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Gladstone cyclists embarrassed by lack of infrastructure

Gladstone needs better bike paths, local cyclists say.
Gladstone needs better bike paths, local cyclists say. Brenda Strong

GLADSTONE is an embarrassment when it comes to cycling infrastructure, according to a keen cyclist.

The condition of cycling infrastructure in the region has long caused frustration in the cycling community.

Avid cyclist Michael Newell has been at the forefront of a crusade for the Gladstone Regional Council to update facilities.

"Gladstone is an embarrassment when it comes to cycling infrastructure," Mr Newell said.

The cyclist is particularly focused on Glenlyon Rd and the unfinished asphalt work on the bridge path, which he believes is a hazard for cyclists.

The work was rescheduled from October last year to December, and now, if confirmed by traffic control, the council says it will be completed on Tuesday.

The other issue with Glenlyon Rd is that it only has one shoulder where cyclists can ride.

The council's director of engineering services Paul Keech aid there would be some changes to the road.

"The provision of a cycle-way on the southbound shoulder of Glenlyon Road in its current format is not a priority project for council, as Glenlyon Rd will need some serious roadworks in the near future," Mr Keech said.

"Council is currently preparing plans to expand Glenlyon Rd to a four-lane wide road and a cycle-way will be designed on the southbound shoulder of the new alignment.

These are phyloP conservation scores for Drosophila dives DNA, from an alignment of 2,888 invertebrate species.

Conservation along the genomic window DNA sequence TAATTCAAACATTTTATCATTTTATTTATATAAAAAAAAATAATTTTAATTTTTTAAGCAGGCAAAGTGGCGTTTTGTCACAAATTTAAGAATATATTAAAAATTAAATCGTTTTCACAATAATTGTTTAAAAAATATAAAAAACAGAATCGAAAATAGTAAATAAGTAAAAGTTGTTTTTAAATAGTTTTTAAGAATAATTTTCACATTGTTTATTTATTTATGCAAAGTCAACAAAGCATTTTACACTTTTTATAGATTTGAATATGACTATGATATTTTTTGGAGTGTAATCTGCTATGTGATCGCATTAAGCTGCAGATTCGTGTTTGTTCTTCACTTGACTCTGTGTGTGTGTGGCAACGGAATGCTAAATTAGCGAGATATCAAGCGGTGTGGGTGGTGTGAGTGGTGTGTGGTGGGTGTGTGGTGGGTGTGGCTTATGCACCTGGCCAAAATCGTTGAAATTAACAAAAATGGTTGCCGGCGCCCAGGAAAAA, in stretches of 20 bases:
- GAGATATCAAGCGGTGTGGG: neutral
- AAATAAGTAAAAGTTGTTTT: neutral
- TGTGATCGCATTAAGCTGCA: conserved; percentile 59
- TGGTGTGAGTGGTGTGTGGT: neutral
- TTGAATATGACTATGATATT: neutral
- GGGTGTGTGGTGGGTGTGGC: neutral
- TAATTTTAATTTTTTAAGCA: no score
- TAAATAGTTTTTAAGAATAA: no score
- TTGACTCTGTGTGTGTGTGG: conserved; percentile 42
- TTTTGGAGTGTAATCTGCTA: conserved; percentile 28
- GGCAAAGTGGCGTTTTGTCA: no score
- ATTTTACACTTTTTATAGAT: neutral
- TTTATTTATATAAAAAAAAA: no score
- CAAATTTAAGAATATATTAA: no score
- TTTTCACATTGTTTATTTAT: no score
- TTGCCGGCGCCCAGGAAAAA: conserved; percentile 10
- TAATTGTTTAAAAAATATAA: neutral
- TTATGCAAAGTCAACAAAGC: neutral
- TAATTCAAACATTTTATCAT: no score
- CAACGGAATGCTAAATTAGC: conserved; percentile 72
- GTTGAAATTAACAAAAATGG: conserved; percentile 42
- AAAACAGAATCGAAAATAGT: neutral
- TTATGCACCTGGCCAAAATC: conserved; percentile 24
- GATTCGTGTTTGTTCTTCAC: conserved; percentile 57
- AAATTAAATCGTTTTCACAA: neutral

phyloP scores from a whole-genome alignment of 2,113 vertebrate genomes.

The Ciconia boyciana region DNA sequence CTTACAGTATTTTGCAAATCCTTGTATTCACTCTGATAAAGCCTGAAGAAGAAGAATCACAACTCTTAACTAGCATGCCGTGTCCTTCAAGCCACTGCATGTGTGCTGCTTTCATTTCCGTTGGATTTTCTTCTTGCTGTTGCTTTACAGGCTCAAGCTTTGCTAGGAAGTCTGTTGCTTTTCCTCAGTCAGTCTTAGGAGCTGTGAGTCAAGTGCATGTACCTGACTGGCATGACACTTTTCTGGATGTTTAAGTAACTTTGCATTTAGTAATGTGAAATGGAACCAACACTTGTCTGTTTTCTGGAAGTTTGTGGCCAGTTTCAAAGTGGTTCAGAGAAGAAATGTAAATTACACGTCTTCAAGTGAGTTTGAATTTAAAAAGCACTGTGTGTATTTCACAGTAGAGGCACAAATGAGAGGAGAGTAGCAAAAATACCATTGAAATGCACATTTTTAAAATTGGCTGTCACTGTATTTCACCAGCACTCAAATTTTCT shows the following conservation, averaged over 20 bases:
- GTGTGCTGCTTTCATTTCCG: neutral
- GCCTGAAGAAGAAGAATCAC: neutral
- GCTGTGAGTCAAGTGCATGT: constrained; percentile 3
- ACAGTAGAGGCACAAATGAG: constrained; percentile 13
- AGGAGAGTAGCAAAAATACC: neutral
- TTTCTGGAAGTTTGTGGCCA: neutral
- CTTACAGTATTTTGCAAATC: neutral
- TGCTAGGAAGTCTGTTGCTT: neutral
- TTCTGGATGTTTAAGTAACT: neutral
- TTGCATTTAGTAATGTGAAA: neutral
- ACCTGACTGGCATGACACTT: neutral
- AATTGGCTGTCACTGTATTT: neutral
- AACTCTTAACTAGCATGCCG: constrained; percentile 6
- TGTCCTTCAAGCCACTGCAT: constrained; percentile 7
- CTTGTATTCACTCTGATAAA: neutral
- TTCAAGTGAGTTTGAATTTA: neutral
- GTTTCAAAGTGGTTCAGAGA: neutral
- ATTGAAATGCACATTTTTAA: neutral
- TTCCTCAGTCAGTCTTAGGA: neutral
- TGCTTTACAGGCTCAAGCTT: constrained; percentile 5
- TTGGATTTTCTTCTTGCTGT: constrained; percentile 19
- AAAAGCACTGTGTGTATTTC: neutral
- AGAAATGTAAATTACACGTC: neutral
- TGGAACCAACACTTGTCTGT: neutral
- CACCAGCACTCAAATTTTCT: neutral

"The construction of this four-lane route is an important project which will address a number of traffic concerns that are likely to arise in the near future."

Mr Keech told The Observer there was no set date for this project to begin.

"This project is a long-term project," he said.

"The detailed design for the first stage (Tank to Breslin Sts) is currently due to be completed July this year, with construction a consideration for next financial year's budget.

One issue that does complicate the cycle-way discussion is the variety of cyclists that council has to consider catering for

"Future stages have not been discussed nor have timeframes been identified."

Regarding the council's transport priorities, Mr Keech told Mr Newell the council had to consider a number of community groups.

"One issue that does complicate the cycle-way discussion is the variety of cyclists that council has to consider catering for," he said.

"After a safe environment, all have different wants and needs competing for scarce funds."

Mr Keech said council was developing a transport strategic plan.

"The plan will not specifically cater for one group over another, but will attempt to cover the needs and expectations of the entire community," he said.

"This work has involved identifying all paths used for active transport, even paths which are not in council control.

"The list of roads identified by the Gladstone Cycling Group as roads used for cycle training have been included in all considerations."

Council's footpath (cycleway) network:

  • On road - 3.9km (width under 1.8m)/8.5km (equal or over 1.8m)
  • Road separated - 99km (width under 1.8m)/67km (equal or over 1.8m)
  • Facebook page: Gladstone Cycling Infrastructure Protest Group

 

Topics:  cycling, gladstone, gladstone regional council




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